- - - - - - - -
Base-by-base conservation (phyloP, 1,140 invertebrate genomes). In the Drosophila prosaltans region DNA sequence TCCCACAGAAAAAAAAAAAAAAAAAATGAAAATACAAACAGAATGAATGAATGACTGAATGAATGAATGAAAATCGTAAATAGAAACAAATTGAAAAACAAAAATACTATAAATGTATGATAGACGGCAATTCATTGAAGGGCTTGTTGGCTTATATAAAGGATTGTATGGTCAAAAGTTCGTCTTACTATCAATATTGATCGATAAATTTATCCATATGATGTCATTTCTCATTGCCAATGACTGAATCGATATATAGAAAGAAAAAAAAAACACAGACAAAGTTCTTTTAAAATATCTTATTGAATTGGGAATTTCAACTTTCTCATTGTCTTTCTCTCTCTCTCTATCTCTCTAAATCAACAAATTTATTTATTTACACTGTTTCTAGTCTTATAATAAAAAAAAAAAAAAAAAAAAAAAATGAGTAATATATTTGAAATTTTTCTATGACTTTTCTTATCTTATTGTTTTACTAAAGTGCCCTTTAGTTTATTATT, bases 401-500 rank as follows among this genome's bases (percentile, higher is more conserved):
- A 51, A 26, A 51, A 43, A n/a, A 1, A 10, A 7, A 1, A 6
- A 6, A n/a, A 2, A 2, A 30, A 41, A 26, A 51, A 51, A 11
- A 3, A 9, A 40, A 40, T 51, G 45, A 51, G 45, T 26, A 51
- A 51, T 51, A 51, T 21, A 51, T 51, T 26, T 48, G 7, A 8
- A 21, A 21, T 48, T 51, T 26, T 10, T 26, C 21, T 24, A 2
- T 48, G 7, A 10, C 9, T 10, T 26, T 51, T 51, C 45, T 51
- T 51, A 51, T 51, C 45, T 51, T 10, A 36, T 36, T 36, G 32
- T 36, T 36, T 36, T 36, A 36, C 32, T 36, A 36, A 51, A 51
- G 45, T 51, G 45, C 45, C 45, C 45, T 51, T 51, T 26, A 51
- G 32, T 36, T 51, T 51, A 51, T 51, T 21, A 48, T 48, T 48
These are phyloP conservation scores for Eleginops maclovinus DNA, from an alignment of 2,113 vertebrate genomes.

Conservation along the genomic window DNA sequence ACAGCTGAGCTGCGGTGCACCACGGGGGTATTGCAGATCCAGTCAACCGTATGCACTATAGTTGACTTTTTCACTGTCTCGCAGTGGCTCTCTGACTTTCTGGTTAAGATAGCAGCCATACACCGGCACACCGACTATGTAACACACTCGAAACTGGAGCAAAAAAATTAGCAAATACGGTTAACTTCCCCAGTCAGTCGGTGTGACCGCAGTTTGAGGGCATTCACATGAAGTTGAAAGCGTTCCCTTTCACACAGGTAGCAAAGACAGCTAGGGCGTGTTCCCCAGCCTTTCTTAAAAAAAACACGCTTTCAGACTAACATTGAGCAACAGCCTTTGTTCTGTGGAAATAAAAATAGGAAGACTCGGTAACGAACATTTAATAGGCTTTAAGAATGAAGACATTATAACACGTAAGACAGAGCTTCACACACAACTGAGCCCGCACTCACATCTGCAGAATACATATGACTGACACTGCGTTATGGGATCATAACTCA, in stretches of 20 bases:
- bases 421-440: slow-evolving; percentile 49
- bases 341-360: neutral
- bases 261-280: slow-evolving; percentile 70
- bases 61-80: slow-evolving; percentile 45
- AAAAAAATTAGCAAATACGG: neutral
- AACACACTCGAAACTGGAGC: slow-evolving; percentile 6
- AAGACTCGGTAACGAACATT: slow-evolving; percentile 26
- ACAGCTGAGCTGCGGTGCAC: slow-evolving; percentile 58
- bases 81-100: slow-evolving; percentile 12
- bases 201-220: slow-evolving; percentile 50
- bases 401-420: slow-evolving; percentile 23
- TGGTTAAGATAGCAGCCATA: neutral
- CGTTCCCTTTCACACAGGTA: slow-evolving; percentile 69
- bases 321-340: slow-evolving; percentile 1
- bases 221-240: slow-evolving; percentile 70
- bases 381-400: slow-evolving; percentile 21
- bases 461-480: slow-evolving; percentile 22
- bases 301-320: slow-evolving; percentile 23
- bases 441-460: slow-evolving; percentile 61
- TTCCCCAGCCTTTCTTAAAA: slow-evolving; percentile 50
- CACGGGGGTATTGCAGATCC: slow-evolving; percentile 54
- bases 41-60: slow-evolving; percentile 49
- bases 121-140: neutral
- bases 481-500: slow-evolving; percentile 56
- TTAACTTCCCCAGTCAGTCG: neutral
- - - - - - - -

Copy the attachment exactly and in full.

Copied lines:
Base-by-base conservation (phyloP, 1,140 invertebrate genomes). In the Drosophila prosaltans region DNA sequence TCCCACAGAAAAAAAAAAAAAAAAAATGAAAATACAAACAGAATGAATGAATGACTGAATGAATGAATGAAAATCGTAAATAGAAACAAATTGAAAAACAAAAATACTATAAATGTATGATAGACGGCAATTCATTGAAGGGCTTGTTGGCTTATATAAAGGATTGTATGGTCAAAAGTTCGTCTTACTATCAATATTGATCGATAAATTTATCCATATGATGTCATTTCTCATTGCCAATGACTGAATCGATATATAGAAAGAAAAAAAAAACACAGACAAAGTTCTTTTAAAATATCTTATTGAATTGGGAATTTCAACTTTCTCATTGTCTTTCTCTCTCTCTCTATCTCTCTAAATCAACAAATTTATTTATTTACACTGTTTCTAGTCTTATAATAAAAAAAAAAAAAAAAAAAAAAAATGAGTAATATATTTGAAATTTTTCTATGACTTTTCTTATCTTATTGTTTTACTAAAGTGCCCTTTAGTTTATTATT, bases 401-500 rank as follows among this genome's bases (percentile, higher is more conserved):
- A 51, A 26, A 51, A 43, A n/a, A 1, A 10, A 7, A 1, A 6
- A 6, A n/a, A 2, A 2, A 30, A 41, A 26, A 51, A 51, A 11
- A 3, A 9, A 40, A 40, T 51, G 45, A 51, G 45, T 26, A 51
- A 51, T 51, A 51, T 21, A 51, T 51, T 26, T 48, G 7, A 8
- A 21, A 21, T 48, T 51, T 26, T 10, T 26, C 21, T 24, A 2
- T 48, G 7, A 10, C 9, T 10, T 26, T 51, T 51, C 45, T 51
- T 51, A 51, T 51, C 45, T 51, T 10, A 36, T 36, T 36, G 32
- T 36, T 36, T 36, T 36, A 36, C 32, T 36, A 36, A 51, A 51
- G 45, T 51, G 45, C 45, C 45, C 45, T 51, T 51, T 26, A 51
- G 32, T 36, T 51, T 51, A 51, T 51, T 21, A 48, T 48, T 48
These are phyloP conservation scores for Eleginops maclovinus DNA, from an alignment of 2,113 vertebrate genomes.

Conservation along the genomic window DNA sequence ACAGCTGAGCTGCGGTGCACCACGGGGGTATTGCAGATCCAGTCAACCGTATGCACTATAGTTGACTTTTTCACTGTCTCGCAGTGGCTCTCTGACTTTCTGGTTAAGATAGCAGCCATACACCGGCACACCGACTATGTAACACACTCGAAACTGGAGCAAAAAAATTAGCAAATACGGTTAACTTCCCCAGTCAGTCGGTGTGACCGCAGTTTGAGGGCATTCACATGAAGTTGAAAGCGTTCCCTTTCACACAGGTAGCAAAGACAGCTAGGGCGTGTTCCCCAGCCTTTCTTAAAAAAAACACGCTTTCAGACTAACATTGAGCAACAGCCTTTGTTCTGTGGAAATAAAAATAGGAAGACTCGGTAACGAACATTTAATAGGCTTTAAGAATGAAGACATTATAACACGTAAGACAGAGCTTCACACACAACTGAGCCCGCACTCACATCTGCAGAATACATATGACTGACACTGCGTTATGGGATCATAACTCA, in stretches of 20 bases:
- bases 421-440: slow-evolving; percentile 49
- bases 341-360: neutral
- bases 261-280: slow-evolving; percentile 70
- bases 61-80: slow-evolving; percentile 45
- AAAAAAATTAGCAAATACGG: neutral
- AACACACTCGAAACTGGAGC: slow-evolving; percentile 6
- AAGACTCGGTAACGAACATT: slow-evolving; percentile 26
- ACAGCTGAGCTGCGGTGCAC: slow-evolving; percentile 58
- bases 81-100: slow-evolving; percentile 12
- bases 201-220: slow-evolving; percentile 50
- bases 401-420: slow-evolving; percentile 23
- TGGTTAAGATAGCAGCCATA: neutral
- CGTTCCCTTTCACACAGGTA: slow-evolving; percentile 69
- bases 321-340: slow-evolving; percentile 1
- bases 221-240: slow-evolving; percentile 70
- bases 381-400: slow-evolving; percentile 21
- bases 461-480: slow-evolving; percentile 22
- bases 301-320: slow-evolving; percentile 23
- bases 441-460: slow-evolving; percentile 61
- TTCCCCAGCCTTTCTTAAAA: slow-evolving; percentile 50
- CACGGGGGTATTGCAGATCC: slow-evolving; percentile 54
- bases 41-60: slow-evolving; percentile 49
- bases 121-140: neutral
- bases 481-500: slow-evolving; percentile 56
- TTAACTTCCCCAGTCAGTCG: neutral